COLLEGE STATION -- Dr. Marcetta Y. Darensbourg
, a distinguished professor of chemistry at Texas A&M University, has received the Distinguished Scientist Award for 2011 from the Texas A&M chapter of Sigma Xi, The Scientific Research Society
Darensbourg, an internationally respected expert in synthetic and mechanistic inorganic chemistry, was honored for her contributions to both fields as well as to general science at the annual Sigma Xi Induction and Awards Banquet, held May 26 at the College Station Hilton. She was presented with a commemorative plaque and a $750 cash prize and also invited to present the "Distinguished Scientist Lecture" on the Texas A&M campus later this fall.
Darensbourg joins a lengthy list of notable past recipients of Sigma Xi's top scientist award from the Texas A&M College of Science, including fellow chemists Dr. D. Wayne Goodman (2009), Dr. Abraham Clearfield (1999) and the late Dr. F. Albert Cotton (1997) as well as physicists Dr. Marlan O. Scully (2010) and Dr. Edward S. Fry (2001).
A member of the Texas A&M faculty since 1982, Darensbourg earned her doctorate in inorganic chemistry at the University of Illinois in 1967 and held faculty appointments at Vassar College (1967-69), State University of New York, Buffalo (1969-71) and Tulane University (1971-82) before coming to Texas A&M. Her research, which focuses on functioning models of catalytic active sites in bioinorganic/organometallic systems, has been recognized with a variety of major awards, including the American Chemical Society's Distinguished Service in the Advancement of Inorganic Chemistry Award (1995), the ACS Southwest Region Award (1998) and Texas A&M Association of Former Students Distinguished Achievement Awards in both Research (1995) and Teaching (1986). In addition, she was honored as an inaugural ACS Fellow in 2009 and appointed a distinguished professor of chemistry at Texas A&M in 2010. In April Darensbourg was elected as a fellow of the American Academy of Arts and Sciences and, as such, is one of five current Texas A&M faculty members to be featured in one the country's oldest and most prestigious honorary learned societies.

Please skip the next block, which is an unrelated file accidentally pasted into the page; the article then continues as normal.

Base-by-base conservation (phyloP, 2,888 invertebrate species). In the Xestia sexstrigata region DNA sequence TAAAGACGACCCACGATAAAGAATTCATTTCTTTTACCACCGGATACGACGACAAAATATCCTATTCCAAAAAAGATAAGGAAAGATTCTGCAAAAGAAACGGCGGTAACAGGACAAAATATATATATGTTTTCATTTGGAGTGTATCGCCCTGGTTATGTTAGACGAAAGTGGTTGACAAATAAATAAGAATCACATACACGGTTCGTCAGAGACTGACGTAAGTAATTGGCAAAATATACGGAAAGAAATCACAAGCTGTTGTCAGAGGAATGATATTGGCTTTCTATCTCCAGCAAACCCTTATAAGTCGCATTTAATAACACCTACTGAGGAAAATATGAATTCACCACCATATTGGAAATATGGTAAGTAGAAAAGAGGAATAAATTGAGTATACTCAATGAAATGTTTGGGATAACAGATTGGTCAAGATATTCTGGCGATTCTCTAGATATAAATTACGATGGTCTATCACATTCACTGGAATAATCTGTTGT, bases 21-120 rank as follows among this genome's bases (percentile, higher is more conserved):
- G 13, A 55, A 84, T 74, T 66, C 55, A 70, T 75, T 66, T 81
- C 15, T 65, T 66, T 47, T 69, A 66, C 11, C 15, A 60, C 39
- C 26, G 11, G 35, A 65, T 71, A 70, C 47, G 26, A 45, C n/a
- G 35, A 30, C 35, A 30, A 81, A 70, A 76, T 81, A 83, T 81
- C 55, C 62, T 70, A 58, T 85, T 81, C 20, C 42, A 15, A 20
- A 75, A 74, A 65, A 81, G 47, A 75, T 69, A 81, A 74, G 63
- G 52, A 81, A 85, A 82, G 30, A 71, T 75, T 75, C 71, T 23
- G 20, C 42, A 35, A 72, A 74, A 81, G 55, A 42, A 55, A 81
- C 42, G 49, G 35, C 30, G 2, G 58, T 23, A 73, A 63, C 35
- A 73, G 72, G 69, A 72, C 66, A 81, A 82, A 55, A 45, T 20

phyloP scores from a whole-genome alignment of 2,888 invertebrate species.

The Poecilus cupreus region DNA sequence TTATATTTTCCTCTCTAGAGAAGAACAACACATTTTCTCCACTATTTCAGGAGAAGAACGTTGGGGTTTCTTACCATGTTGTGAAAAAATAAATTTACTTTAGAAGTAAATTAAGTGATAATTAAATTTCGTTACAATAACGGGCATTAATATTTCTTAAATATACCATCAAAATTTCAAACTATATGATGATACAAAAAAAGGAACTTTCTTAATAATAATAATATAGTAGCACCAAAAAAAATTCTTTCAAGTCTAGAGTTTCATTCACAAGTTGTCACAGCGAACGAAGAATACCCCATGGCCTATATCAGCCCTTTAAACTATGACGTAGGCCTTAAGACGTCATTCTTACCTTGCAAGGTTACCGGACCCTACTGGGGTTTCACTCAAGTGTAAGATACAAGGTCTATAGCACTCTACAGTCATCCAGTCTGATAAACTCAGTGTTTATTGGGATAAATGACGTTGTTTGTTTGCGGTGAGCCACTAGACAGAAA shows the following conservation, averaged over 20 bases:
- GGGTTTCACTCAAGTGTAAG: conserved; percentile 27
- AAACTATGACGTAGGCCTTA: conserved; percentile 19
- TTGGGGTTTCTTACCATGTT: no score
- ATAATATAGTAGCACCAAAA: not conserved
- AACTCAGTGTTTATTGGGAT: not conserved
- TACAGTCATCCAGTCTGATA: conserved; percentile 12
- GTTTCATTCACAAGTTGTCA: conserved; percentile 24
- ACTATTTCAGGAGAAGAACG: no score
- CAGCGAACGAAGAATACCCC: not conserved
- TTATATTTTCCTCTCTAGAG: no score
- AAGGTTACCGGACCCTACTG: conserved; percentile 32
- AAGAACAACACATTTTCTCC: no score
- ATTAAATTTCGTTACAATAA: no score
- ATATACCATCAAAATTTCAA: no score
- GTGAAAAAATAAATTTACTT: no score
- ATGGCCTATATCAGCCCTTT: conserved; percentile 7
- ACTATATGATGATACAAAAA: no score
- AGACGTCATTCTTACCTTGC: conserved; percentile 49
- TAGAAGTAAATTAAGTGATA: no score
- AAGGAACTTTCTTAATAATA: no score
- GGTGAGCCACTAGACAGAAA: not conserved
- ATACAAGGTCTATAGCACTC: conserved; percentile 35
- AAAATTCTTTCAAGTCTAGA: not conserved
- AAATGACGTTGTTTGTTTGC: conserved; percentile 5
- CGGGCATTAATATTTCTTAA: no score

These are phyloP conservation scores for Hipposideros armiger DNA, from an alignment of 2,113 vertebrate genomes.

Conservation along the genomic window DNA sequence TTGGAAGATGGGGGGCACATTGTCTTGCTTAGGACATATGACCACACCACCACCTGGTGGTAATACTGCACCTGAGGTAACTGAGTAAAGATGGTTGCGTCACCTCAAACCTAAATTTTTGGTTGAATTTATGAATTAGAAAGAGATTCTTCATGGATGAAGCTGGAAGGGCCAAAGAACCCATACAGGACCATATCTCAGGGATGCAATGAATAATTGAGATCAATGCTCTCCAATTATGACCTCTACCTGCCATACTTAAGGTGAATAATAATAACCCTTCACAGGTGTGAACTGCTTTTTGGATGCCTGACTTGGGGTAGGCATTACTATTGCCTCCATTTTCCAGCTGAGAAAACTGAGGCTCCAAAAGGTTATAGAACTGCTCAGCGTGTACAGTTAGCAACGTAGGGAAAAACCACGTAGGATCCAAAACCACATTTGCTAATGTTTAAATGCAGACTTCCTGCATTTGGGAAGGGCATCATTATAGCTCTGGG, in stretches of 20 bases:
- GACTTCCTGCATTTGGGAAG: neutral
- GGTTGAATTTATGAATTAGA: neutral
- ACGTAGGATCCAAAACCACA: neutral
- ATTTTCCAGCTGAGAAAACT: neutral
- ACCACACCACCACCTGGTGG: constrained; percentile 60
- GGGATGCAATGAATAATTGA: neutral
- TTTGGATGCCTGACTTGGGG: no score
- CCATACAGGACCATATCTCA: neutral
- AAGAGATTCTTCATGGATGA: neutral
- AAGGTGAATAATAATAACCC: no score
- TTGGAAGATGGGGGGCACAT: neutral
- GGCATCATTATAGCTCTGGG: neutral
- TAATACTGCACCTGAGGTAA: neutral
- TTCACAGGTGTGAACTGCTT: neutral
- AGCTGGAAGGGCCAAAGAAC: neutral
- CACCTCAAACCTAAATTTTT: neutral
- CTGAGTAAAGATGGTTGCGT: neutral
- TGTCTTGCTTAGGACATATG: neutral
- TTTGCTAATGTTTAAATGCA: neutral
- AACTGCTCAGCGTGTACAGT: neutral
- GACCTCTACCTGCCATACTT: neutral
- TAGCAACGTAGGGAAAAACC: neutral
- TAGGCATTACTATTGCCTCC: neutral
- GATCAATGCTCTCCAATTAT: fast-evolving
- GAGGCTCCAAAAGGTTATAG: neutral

Darensbourg has authored more than 200 refereed papers, co-edited two specialty chemistry books, co-authored a freshman chemistry textbook and given plenary lectures at several prestigious international conferences. In addition to being an in-demand presenter and international symposia organizer, she is active in professional bodies beyond the ACS, including the National Science Foundation, the National Institutes of Health and advisory panels for the Petroleum Research Fund. She currently serves on the editorial boards for Inorganic Chemistry
, Inorganic Synthesis
and Chemical Communications
is an international, multidisciplinary research society honoring scientists whose work promotes scientific enterprise and rewarding excellence in scientific research. Founded in 1886 at Cornell University, Sigma Xi has grown to include 500 chapters across North America and around the world at colleges and universities. To date, there are about 70,000 active members, more than 200 of which are Nobel Prize winners.
The Texas A&M chapter of Sigma Xi
was chartered July 1, 1951, with a mission "recognize, encourage and promote scientific research at Texas A&M University and to honor the community of science scholars."
Contact: Shana K. Hutchins, (979) 862-1237 or email@example.com or Dr. Marcetta Y. Darensbourg, (979) 845-5417 or firstname.lastname@example.org